Questions

Questions is a collaboration by Lucy Kempton and Joe Hyam. Poems are based on questions drawn from an agreed starting question and formed by answers, which contain and inspire the next questions. In response to Lucy's first question, Joe kicks off. This follows our earlier work in Compasses, archived here, where Lucy's photographs illustrate Joe's series of 50 sonnets under the title Handbook for Explorers.

Saturday, 22 August 2009

All the lonely people, where do they all come from?

They're sewn from motley, so it seems, threadbare, thin
patches, tattered clothes from shabby, faded scraps
which sag, or don't meet at the seams, show leering gaps
embarrass us with sight of unaccustomed, light-starved skin.

Or else they're sown from serpent's teeth, pulled from the grin
of the reptile's skull, and scattered in the dust,
fleshless and clattering bones who only know they must
hurt, fight and kill, burn rankly from the emptiness within.

Mis-shapen, sad or savage then they seem,
and alien. But who's that kidding? I'll not deny the fact,
the face kept in the jar is also on my shelf.

Love (tra-la-la-la!) proposes that we're not alone, and may redeem,
we hope - if losing it won't kill us first - the act
of living. So tell me now, just what have you been doing with yourself?

8 comments:

Barrett Bonden said...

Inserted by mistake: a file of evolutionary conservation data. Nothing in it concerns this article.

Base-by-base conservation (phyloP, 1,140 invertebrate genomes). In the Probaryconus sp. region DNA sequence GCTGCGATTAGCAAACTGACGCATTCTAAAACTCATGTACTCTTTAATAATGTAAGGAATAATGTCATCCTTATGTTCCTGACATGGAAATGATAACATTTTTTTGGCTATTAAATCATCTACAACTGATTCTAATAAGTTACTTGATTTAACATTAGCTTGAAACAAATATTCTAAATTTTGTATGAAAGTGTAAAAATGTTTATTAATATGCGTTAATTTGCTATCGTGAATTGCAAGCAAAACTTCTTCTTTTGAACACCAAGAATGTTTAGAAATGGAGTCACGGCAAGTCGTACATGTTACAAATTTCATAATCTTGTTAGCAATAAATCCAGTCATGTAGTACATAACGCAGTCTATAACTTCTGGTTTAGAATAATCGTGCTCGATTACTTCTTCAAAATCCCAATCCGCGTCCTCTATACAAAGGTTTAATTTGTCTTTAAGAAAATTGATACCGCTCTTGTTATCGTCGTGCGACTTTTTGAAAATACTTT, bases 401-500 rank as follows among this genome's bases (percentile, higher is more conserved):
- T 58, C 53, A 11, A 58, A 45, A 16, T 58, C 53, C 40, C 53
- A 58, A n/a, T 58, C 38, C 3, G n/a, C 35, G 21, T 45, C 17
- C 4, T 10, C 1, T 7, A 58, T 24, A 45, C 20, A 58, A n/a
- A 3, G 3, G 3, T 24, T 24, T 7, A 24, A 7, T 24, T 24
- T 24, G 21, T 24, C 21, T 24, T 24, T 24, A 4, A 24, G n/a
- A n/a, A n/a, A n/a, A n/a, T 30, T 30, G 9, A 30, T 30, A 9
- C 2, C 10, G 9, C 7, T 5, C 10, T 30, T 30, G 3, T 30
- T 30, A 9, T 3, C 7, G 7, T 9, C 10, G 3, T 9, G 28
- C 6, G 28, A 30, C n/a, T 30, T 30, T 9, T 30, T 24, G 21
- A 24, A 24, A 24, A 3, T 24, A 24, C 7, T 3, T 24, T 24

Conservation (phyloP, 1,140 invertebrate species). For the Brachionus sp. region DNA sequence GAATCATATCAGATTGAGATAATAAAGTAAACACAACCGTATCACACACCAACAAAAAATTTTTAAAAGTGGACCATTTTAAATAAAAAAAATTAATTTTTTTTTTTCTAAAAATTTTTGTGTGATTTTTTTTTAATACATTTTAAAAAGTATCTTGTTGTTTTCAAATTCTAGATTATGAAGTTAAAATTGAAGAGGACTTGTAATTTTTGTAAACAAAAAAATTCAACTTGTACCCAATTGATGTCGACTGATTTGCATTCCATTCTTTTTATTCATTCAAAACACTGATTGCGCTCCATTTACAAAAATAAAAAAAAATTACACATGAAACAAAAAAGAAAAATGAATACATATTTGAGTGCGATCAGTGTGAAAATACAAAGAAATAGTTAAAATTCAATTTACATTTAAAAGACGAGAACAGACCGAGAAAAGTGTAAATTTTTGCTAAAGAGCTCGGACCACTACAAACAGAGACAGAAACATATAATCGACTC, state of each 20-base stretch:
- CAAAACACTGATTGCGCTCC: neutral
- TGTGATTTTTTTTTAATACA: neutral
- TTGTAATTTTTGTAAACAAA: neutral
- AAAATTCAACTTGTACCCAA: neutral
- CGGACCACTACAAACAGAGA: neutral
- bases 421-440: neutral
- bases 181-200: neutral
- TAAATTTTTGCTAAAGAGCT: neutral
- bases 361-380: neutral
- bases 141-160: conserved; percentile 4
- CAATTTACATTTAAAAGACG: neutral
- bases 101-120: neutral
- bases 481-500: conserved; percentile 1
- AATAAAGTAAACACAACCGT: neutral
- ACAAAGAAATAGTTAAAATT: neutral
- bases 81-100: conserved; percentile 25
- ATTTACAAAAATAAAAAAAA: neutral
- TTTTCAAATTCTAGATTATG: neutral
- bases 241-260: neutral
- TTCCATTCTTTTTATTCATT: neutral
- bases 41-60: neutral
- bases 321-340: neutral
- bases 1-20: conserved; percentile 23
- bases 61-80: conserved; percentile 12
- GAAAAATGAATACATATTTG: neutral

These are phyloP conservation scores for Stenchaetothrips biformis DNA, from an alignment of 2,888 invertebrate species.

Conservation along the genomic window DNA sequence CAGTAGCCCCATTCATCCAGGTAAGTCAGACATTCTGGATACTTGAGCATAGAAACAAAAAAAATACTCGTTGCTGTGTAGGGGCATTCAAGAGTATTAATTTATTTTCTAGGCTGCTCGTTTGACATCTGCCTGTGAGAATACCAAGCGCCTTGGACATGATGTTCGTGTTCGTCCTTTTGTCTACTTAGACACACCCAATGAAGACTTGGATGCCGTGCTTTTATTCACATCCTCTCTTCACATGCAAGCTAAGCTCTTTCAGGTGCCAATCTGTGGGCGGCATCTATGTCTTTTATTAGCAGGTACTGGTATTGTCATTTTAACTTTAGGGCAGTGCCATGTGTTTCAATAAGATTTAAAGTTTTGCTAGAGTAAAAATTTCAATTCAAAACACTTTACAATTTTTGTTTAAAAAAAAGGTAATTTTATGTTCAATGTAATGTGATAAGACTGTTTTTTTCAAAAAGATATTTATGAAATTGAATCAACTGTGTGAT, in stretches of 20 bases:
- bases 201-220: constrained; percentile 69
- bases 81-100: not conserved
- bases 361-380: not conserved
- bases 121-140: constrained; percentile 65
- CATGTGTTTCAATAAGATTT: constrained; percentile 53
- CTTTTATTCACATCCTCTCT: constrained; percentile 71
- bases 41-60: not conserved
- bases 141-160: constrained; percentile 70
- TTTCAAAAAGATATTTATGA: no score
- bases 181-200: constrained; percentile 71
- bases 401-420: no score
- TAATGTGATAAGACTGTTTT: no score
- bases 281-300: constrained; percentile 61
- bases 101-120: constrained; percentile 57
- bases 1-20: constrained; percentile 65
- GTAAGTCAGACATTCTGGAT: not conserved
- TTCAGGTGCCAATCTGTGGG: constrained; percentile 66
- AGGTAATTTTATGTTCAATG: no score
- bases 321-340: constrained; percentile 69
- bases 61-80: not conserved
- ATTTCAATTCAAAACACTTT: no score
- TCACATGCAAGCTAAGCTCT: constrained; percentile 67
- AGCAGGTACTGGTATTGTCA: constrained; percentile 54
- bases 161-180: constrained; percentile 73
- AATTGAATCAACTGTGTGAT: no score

Ah, enslaved to the rhyme, and yet obviously comfortable with it. Can't decide whether the rhyme separations make this form more demanding than the Miltonian one which broke my poor heart. Tougher, anyway than the Shakespearean to which I had to return for my latest, celebrating the divine Janet, vulgar couplet and all. But I'm miles away from the conversationalism you practice. Sorry to see the croc is now reduced to a skull; I hope you believe in reincarnation.

Rosie said...

a solitary joy for me on a Sunday afternoon.

The Crow said...

I used to live in a world your poem describes, born of a serpent's tooth father and a tattered-fabric mother.

In truth, I haven't really left that world; only pretend to have done.

This cut to the quick for me, Lucy. Poems should aim for the heart and this one hit its mark, solidly.

Well done.

:)

Rouchswalwe said...

Masterful and full of heart, these lines sizzle with truth. The question at the end rends the soft, comfortable fabric worn by the embarrassed ones.
Bravo, brave Lucy!

Dave said...

Brava, indeed! I didn't even notice it rhymed the first read through, which to my mind is the way to write an end-rhymed poem.

tristan said...

Tra-la-la?

Lah-di-dah!

Lucas said...

I have enjoyed reading this poem, Lucy! I admire the sinuous argument running through it as much as the skilful application of form. I like the sudden twist of "my shelf" with the emphasis on "my" working against the meter.
By the way the full refrence is "Tra-la-la-la-la".

Lucy said...

Lucas, yes, that scans better too! So I changed it. It referecnes Joe's previous, though he changed 'love tra-la-la' to 'joy etc' in the final draft.